While the Food Network and several companies have distanced themselves from celebrity chef Paula Deen for her admitted use of a racial slur, the tourism industry in her hometown of Savannah shows no signs of disowning the self-proclaimed queen of Southern cuisine.
Websites for trolley operators still have her smiling face prominently displayed and are still booking the “Paula Deen tour” for as much as $60 per adult. Hotels continue to list her restaurant, The Lady and Sons, as an area dining attraction. Visit Savannah’s website lists the restaurant atop a page of “must-see” sights.
Savannah Movie Tours and More, one of the city’s few black-owned tourism businesses, said its Foody Tour featuring Deen’s restaurant is the most popular product by far and that hasn’t changed.
Old Savannah Tours, the city’s oldest trolley operator and originator of the Paula Deen Tour about a decade ago, is “riding the fence,” for now, said owner Will Green.
The website decribes the Deen tour as a rags-to-riches journey with stops at shops she frequents, The Lady and Sons and another Deen family eatery, Uncle Bubba’s Oyster House. Tourtakers also get to see where Deen and husband Michael Groover got married and several other of her “favorite” spots.
“We’ve been doing (tours) for 35 years and with 50 vehicles we’re monitoring the situation,” Green said.
Deen became a draw as her food empire grew, but local officials, tourists and business owners note that Savannah is hardly a one-horse town tourism-wise. The city’s moss-draped downtown, gracious B&Bs and annual St. Patrick’s Day festivities drew throngs long before the silver-coiffed Deen came along.
Diane McCray, owner of the Green Palm Inn, a bed and breakfast in the Historic District, said often guests — especially men — have no idea who Deen is.
“This controversy hasn’t affected bookings, length of stay — anything,” said McCray. “It may be too early to tell, but I’m betting this will blow over when the next big thing grabs headlines.”
Dan Leger, owner/operator of Savannah Dan Walking Tours agrees.
“This is more of a Paula Deen issue than a Savannah issue,” he said.
Still, Savannah has benefitted from periodic boosts to its inherent charms, whether from a celeb chef, a movie like “Forrest Gump” or a best-seller.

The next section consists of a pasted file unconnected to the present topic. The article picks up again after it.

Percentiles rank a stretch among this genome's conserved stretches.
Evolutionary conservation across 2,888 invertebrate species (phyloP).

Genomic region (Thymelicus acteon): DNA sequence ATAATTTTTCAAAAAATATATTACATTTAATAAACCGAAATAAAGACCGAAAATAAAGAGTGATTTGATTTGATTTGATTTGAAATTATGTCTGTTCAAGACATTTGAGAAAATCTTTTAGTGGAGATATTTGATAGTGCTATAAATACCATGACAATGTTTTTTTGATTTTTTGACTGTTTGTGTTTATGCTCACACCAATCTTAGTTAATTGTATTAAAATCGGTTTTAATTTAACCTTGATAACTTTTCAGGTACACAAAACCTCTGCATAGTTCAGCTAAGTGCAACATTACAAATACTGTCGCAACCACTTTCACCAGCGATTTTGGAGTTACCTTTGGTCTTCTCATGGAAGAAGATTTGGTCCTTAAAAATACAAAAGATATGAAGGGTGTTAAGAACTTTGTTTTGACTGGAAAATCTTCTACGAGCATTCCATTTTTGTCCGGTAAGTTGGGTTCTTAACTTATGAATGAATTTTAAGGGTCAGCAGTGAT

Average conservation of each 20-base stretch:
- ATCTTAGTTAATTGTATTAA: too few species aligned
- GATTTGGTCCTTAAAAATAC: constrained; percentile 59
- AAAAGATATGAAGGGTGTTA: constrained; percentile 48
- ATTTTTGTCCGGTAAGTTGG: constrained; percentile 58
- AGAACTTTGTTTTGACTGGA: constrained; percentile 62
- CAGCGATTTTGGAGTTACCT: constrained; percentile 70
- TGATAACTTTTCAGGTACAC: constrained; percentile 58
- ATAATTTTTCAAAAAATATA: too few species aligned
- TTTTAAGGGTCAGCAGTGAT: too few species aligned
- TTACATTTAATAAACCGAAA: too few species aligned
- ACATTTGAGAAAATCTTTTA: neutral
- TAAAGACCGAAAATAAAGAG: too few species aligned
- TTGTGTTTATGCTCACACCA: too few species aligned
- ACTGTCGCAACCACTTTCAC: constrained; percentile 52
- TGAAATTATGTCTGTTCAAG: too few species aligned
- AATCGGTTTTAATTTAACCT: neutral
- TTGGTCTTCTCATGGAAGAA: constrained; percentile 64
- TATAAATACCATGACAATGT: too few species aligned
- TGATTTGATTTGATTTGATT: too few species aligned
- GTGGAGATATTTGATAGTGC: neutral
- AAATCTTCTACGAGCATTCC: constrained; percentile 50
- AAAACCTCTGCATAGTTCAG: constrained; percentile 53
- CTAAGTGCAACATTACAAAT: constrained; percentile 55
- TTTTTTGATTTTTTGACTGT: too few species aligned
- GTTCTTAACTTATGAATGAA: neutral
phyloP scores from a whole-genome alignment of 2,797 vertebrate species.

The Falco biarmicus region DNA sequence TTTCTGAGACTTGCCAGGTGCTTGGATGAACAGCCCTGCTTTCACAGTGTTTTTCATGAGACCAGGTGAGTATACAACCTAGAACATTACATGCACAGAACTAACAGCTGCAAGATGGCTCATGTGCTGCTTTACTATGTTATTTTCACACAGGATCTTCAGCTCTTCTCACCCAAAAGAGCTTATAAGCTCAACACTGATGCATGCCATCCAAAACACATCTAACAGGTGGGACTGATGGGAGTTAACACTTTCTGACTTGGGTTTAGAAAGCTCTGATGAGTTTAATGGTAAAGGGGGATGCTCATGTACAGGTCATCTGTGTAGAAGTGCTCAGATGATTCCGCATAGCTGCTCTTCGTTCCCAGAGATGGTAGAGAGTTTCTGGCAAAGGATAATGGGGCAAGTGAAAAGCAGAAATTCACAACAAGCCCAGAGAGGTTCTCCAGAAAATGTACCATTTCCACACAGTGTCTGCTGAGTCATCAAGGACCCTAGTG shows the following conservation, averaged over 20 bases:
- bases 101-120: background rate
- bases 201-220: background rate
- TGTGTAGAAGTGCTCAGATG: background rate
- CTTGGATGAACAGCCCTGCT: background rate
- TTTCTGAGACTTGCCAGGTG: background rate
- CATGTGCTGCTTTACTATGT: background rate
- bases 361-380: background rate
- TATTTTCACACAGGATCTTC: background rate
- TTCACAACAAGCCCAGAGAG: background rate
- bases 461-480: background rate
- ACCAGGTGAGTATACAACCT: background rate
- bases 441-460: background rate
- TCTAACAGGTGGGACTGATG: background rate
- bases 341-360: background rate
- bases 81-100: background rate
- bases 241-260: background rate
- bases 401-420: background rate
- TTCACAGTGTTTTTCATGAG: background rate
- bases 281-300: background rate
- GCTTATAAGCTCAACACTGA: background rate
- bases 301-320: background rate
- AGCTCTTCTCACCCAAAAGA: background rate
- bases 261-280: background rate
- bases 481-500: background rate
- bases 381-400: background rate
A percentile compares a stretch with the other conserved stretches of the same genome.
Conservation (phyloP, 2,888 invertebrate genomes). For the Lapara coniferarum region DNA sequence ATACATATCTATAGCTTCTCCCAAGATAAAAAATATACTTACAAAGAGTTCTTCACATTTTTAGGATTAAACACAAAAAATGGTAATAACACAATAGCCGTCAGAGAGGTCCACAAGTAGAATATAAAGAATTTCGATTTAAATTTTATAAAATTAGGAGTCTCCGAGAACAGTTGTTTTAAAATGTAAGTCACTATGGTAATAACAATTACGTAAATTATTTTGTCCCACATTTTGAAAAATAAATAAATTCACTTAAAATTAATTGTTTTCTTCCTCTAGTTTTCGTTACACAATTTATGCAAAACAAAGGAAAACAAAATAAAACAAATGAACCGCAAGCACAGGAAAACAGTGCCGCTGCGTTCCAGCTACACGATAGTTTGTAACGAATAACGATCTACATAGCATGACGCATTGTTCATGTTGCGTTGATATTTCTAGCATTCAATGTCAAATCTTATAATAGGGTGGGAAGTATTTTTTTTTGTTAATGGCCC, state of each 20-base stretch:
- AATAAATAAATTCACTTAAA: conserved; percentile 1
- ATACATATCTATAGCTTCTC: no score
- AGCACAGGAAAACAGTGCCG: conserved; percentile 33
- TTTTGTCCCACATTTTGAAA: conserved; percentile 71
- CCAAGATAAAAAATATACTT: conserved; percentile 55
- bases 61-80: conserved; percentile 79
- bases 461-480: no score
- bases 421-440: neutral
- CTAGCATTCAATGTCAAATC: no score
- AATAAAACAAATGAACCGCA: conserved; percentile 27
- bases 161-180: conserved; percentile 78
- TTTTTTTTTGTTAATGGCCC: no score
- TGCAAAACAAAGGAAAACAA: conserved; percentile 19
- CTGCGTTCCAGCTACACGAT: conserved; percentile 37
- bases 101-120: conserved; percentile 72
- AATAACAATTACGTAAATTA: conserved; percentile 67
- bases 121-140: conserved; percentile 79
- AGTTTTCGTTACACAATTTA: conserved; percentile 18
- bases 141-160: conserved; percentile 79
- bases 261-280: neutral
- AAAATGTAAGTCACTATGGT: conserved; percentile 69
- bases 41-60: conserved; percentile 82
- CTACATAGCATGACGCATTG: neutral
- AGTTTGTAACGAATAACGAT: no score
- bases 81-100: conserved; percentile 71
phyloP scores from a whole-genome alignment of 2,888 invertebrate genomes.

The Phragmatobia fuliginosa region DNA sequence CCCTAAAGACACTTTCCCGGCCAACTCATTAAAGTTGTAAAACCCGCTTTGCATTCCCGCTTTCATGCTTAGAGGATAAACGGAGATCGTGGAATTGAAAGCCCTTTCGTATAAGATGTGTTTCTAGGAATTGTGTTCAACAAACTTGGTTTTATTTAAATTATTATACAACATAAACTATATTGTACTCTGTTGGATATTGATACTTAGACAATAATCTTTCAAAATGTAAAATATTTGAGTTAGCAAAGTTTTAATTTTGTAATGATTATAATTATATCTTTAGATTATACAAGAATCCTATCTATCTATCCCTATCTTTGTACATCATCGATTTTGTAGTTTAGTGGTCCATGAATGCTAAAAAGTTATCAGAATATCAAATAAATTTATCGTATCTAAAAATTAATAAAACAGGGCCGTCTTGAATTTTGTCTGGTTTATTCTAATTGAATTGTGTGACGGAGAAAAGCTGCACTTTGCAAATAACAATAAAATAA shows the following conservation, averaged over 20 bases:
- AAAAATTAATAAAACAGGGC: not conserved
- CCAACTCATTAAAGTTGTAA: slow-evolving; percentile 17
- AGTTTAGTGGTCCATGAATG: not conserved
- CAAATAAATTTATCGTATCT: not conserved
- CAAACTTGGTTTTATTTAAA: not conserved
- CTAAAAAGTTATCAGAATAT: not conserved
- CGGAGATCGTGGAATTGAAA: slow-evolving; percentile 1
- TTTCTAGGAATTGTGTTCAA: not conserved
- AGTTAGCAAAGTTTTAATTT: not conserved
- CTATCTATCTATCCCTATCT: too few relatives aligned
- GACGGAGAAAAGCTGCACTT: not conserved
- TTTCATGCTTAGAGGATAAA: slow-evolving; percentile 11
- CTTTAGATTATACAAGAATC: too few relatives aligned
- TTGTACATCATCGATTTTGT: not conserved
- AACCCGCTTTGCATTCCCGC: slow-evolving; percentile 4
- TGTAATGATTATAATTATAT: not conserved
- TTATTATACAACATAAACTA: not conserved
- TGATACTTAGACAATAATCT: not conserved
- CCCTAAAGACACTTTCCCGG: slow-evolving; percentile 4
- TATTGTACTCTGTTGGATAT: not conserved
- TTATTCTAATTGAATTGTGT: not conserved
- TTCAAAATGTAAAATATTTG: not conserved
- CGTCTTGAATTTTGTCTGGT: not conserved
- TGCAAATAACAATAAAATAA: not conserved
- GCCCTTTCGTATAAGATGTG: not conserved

“It used to be most every tourist came to Savannah because of “Midnight in the Garden of Good and Evil,” he said referring John Berendt’s 1994 novel and subsequent movie directed by Clint Eastwood. “Now I don’t even bring it up unless I get a book club or group who is asking about the Bird Girl statue or something like that. I’d have to educate them before I could entertain them.”
Known locally as simply “The Book,” Berendt’s novel painted a picture of eclectic small town personalities who were more interested in one’s favorite cocktail than social mores or politics.
Leger and many others credit that Southern gothic tome with getting TV producer Gordon Elliott interested in Savannah in the first place. It was Elliott who discovered Deen and put her buttery-smooth, sugary-sweet persona in front of the Food Network cameras.
Her charm and easy way were a hit with the young cable station’s executives, and she eventually got her own show. As her fan base grew, so did her brand — which generated revenue for her hometown.
According to data supplied by VisitSavannah, the convention and visitors bureau, tourism has grown steadily in the years since Deen has become a household name. Quantifying her role is difficult, though.
Erica Backus, a spokeswoman for the organization, credits the increasing variety of fairs and festivals, Savannah College of Art and Design and the burgeoning food culture as just as important as Deen’s fame.
“There are more tourism products, new attractions, and of course, Tybee Island,” she said. “And Savannah has continuously ranked high in tourism surveys for anything from walkability to romance and many things in between.”
Where springtime was once the high season, tourism has ticked up year round, she said, citing the Craft Brewfest in August, the jazz festival in September, the film festival in October and the food and wine festival in November as events that bring people back to the city.
A report released last month showed that 2012 was consistent with the previous years in terms of visitors and tourism revenue. An estimated 12.4 million visitors came to Savannah and spent about $1.6 billion last year. In 2011, there were 12.1 million visitors spending $1.5 billion. In 2010, there were 11.4 million visitors spending $1.3 billion.
Most came to shop with fine dining and visiting historic sites coming in second and third place.
Backus isn’t sure how Deen’s troubles will affect the city’s bottom line.
“Right now it’s business as usual,” she said. “We’re on pace to have another excellent summer.”
City government officials remain cautious.
“The Paula Deen franchise is a significant part of Savannah’s tourism industry,” said Van R. Johnson, alderman and mayor pro-tem of Savannah. “From my vantage point, the (residents are) kind of split about this.”
“What occurred is unfortunate, but it shows us how much further we have to go when it comes to race relations,” said Johnson, who is black. “The last three mayors have been black, the police chief is black, if Savannah was a racist city, there wouldn’t be so many people of color in leadership positions.”
Kim Miley spent Mothers Day weekend in Savannah and although she didn’t eat at The Lady and Sons because the lines were too long, she’s not sure if she’d frequent it or not. The Lithonia resident, who is black said she’s more concerned about Deen expressing a desire to see black male waiters dressed up to look like house slaves.
Nonetheless, Miley said she plans to go back to the Hostess City in the fall.
“I just hope everyone has learned something from the experience,” she said.
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